By Lee Lawrence
Wall Street Journal
ARTS & ENTERTAINMENT
JUNE 19, 2010
Given the riches of the Oriental Institute, you might be tempted to skip the modest display of artifacts, letters and photographs commemorating founder James Henry Breasted's first expedition to Egypt and what are now Iraq, Syria, Lebanon and Israel.See the chronicle of news about the Oriental Institute.
But resist that urge. In counterpoint to historical materials, some displayed in cases made to look like wooden packing crates, a contemporary narrative mounted on white panels creates a two-track presentation. As a result, "Pioneers to the Past" triggers interesting insights into the way archaeology has evolved.
Breasted, we learn, helped change our understanding of Western civilization, which earlier scholars believed sprang from Greece and Rome. He helped trace its roots instead to what he called "the Fertile Crescent," a curl of land bordered by the Nile, Tigris and Euphrates rivers, where people developed the first cities some 8,000 years ago and four millennia later invented the wheel and writing.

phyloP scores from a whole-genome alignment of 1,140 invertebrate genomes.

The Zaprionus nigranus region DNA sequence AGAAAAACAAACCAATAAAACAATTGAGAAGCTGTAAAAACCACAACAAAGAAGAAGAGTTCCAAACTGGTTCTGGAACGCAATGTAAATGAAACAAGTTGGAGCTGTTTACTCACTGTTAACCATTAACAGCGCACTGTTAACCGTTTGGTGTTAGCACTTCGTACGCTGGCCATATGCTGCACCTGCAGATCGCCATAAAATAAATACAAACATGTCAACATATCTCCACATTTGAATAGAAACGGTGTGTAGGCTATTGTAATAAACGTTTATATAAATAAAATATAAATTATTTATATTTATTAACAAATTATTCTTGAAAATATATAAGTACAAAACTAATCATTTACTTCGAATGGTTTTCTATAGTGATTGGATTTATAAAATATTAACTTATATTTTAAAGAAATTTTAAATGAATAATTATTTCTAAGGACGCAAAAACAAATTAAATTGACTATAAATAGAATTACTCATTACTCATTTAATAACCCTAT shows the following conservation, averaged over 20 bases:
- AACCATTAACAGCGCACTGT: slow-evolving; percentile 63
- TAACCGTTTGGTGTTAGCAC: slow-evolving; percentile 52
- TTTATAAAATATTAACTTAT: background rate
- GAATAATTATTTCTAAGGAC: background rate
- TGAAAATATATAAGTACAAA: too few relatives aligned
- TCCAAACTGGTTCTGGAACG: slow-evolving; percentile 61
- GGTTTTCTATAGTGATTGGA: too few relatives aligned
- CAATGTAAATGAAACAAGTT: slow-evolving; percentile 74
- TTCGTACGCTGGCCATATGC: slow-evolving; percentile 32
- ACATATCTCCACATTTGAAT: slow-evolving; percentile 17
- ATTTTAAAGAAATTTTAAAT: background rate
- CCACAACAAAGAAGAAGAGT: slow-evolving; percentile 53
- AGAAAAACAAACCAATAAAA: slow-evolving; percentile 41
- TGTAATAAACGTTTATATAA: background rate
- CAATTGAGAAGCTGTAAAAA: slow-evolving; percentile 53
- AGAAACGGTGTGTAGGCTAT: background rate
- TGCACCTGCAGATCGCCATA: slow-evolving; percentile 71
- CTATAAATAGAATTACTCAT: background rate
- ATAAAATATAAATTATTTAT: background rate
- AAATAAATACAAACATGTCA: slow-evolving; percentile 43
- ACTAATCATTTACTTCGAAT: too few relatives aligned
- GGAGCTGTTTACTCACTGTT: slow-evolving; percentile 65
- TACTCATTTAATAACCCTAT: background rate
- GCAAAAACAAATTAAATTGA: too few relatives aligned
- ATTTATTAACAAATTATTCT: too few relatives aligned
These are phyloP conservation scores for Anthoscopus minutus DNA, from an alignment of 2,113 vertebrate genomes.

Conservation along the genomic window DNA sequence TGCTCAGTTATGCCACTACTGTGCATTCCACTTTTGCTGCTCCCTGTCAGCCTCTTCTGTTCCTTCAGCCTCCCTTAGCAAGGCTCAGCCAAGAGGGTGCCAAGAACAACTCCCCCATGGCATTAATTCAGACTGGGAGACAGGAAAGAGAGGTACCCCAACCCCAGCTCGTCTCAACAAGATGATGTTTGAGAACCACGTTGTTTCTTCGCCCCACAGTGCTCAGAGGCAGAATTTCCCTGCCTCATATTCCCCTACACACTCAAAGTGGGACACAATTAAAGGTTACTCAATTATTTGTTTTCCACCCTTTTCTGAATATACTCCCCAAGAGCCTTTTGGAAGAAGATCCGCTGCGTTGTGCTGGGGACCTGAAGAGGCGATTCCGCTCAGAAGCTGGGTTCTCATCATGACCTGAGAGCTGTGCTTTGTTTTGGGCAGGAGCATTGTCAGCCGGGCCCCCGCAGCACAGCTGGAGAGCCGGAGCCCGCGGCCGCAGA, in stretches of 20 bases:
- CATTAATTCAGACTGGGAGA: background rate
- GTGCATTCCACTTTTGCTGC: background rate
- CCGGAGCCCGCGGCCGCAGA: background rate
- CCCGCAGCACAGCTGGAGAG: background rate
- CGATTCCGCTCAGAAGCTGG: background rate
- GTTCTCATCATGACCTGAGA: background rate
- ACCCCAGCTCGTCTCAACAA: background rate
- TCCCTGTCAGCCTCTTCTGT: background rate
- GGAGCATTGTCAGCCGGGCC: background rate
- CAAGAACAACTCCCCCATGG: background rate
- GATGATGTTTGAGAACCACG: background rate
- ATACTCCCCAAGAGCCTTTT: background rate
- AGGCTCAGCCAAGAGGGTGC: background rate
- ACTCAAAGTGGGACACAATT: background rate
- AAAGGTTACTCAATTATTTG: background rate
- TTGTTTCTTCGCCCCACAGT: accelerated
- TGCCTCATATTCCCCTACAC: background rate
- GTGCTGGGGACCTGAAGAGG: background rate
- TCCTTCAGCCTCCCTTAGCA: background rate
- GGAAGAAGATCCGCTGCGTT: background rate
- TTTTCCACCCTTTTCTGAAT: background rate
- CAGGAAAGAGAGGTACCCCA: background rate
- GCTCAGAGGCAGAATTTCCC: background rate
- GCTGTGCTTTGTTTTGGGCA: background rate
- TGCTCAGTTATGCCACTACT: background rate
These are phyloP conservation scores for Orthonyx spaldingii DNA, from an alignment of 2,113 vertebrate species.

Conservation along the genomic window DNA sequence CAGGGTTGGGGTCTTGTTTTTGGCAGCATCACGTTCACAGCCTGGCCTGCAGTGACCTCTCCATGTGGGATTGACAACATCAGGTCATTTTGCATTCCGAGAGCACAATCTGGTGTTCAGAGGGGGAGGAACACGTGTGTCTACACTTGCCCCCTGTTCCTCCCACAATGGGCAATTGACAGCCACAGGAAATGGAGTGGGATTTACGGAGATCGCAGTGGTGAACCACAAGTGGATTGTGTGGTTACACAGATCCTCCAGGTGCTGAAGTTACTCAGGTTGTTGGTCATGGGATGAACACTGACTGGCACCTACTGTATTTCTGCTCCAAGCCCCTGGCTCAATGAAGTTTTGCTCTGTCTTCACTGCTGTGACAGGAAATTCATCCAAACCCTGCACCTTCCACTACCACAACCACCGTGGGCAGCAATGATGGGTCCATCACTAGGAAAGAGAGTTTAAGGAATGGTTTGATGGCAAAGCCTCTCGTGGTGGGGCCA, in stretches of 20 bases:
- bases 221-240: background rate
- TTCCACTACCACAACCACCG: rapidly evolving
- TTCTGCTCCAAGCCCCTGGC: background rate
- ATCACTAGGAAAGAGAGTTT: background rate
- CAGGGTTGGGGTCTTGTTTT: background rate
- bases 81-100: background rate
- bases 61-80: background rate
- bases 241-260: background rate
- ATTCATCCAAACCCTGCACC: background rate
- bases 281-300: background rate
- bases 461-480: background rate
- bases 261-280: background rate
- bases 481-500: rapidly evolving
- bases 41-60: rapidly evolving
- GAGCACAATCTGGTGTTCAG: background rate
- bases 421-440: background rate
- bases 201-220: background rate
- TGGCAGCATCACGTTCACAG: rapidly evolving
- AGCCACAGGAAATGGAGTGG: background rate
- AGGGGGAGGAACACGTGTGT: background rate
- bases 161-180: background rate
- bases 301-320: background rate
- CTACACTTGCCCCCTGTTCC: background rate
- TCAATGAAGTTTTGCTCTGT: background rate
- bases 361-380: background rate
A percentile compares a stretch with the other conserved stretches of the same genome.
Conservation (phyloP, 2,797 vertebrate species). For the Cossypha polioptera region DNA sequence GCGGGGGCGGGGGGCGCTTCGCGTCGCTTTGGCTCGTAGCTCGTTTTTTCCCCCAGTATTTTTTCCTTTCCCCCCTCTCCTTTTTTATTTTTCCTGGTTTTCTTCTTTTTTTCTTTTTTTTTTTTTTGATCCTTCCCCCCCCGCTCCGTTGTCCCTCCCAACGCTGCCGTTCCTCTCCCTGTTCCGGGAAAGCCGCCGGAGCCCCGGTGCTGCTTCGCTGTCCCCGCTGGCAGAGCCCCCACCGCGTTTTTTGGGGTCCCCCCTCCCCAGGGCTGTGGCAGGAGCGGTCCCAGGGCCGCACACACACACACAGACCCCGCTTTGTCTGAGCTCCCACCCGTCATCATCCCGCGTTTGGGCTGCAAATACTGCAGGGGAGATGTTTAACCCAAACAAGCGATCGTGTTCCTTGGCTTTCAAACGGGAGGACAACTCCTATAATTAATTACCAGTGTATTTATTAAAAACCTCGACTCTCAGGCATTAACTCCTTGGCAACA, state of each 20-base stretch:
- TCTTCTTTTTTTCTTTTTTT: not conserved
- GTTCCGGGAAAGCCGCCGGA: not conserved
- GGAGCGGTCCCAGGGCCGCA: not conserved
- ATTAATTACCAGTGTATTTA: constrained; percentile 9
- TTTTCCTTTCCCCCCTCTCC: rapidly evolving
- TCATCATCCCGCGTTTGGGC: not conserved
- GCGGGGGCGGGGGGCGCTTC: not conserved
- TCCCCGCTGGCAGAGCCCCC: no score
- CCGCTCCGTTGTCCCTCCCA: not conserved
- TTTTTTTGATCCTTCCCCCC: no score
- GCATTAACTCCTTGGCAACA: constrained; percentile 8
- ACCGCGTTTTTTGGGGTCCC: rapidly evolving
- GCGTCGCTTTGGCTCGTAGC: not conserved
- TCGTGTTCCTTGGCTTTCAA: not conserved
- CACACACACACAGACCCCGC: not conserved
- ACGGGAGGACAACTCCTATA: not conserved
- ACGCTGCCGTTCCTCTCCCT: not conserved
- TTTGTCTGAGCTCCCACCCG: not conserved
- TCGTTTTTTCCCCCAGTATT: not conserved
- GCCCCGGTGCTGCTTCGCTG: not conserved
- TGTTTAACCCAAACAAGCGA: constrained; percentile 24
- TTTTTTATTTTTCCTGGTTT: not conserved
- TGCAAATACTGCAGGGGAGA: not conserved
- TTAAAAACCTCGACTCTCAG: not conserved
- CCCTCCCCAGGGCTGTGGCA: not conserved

At the end of World War I, with the Ottoman Empire dismantled and the British in control, Breasted saw his chance to advance American scholarship and collections. He writes vividly—if self-servingly—of outsmarting "crafty" merchants and vying with the Metropolitan and Philadelphia museums for cuneiform tablets, bronzes, stone and terracotta figures, and other treasures. (His letters are accessible on the Institute's website, or you can "friend" Breasted on Facebook.)...